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ARS Home » Northeast Area » Washington, D.C. » National Arboretum » Floral and Nursery Plants Research » Research » Research Project #425046

Research Project: Biotechnology Applied to High Value Ornamental Plants

Location: Floral and Nursery Plants Research

2016 Annual Report

This project applies biotechnology to effectively mitigate the impact of pests and pathogens on priority floral crops and develops systems that can be manipulated to preserve select hardwood tree taxa for future genetic engineering applications. Genetic engineering of floral crops for pest and pathogen resistance contributes to sustainable production. There has been little research done on migratory nematodes such as Pratylenchus, and this project addresses the use of transgenes that may be effective in controlling Pratylenchus. Viruses are always a problem for propagated plants, particularly flower bulb crops that are propagated from the same bulb for many years. This project determines if an RNAi approach is effective for control of Cucumber mosaic virus (CMV), an economically important virus that affects numerous crops. In vitro manipulation of plants through genetic engineering allows for rapid clonal propagation, ploidy level manipulation, and preservation of germplasm and cryopreservation. Hardwood trees have been difficult to manipulate in vitro, and there are few reports of research done with North American hardwood tree taxa. This project will explore the possibilities of regenerating plants from select oak, elm, or maple taxa for future applications by using either embryogenesis or organogenesis and maintaining plants in vitro by micropropagation. Objective 1: Characterize the interaction between Pratylenchus and transgenic Easter lilies transformed with currently available anti-nematode genes for resistance response. (NP301; C1, PS 1B) Objective 2: Identify genes involved in the metabolic activities of Pratylenchus, using an RNAi approach, and determine if they are effective in enhancing resistance to Pratylenchus, using a soybean hairy root system. (NP301; C1, PS1B) Objective 3: Develop and evaluate lilies containing an antiviral gene for resistance to Cucumber mosaic virus. (NP301; C1, PS 1B) Objective 4: Develop a regeneration system from embryogenic callus for priority hardwood tree species in the tree improvement program at the U.S. National Arboretum. (NP301; C3, PS 3B)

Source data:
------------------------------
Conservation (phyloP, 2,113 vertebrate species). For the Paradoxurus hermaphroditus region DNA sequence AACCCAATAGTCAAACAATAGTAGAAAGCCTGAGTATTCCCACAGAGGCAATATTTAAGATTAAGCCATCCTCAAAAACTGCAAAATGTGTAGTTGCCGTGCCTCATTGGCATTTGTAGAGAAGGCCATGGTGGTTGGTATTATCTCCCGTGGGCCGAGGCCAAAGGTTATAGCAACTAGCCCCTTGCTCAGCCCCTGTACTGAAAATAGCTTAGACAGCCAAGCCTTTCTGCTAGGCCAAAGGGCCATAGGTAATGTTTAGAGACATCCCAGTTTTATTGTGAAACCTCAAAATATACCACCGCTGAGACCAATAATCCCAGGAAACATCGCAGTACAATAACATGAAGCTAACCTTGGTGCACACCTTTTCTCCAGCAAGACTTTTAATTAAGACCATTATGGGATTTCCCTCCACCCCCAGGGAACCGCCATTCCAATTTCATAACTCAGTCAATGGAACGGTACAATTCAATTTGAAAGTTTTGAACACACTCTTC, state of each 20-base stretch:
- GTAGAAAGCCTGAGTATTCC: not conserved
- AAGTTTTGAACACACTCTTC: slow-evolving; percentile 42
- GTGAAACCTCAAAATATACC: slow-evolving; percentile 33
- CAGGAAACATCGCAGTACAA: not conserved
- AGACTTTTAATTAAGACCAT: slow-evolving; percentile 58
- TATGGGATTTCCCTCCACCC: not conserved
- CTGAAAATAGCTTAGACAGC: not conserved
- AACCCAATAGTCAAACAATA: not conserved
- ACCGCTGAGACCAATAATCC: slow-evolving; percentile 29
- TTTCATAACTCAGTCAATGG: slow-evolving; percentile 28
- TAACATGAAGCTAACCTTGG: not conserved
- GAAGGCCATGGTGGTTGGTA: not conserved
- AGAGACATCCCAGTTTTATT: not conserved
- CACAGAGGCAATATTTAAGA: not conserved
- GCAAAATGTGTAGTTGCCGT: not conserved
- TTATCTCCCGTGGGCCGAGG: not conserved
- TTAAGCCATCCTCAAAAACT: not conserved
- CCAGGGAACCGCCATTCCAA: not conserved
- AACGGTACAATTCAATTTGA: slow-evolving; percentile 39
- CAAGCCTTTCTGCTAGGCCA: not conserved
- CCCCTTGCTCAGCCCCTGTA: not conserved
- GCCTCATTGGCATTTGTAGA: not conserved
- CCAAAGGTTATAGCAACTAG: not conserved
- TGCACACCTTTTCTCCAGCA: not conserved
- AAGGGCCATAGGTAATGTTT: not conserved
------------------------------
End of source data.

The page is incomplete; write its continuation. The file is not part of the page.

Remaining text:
Genetic engineering will be used to introduce genes into Easter lily for nematode and cucumber mosaic virus resistance. Genes that will be tested for nematode resistance are two Bt genes and a cystatin genes. Two genes targeting nematode movement will be used in an RNAi approach against the root lesion nematode. Seeds and cuttings from select hardwood tree species will be cultured in vitro and used for micropropagation and induction of callus. Treatments will be used to determine if plants can be regenerated from the callus.

Progress Report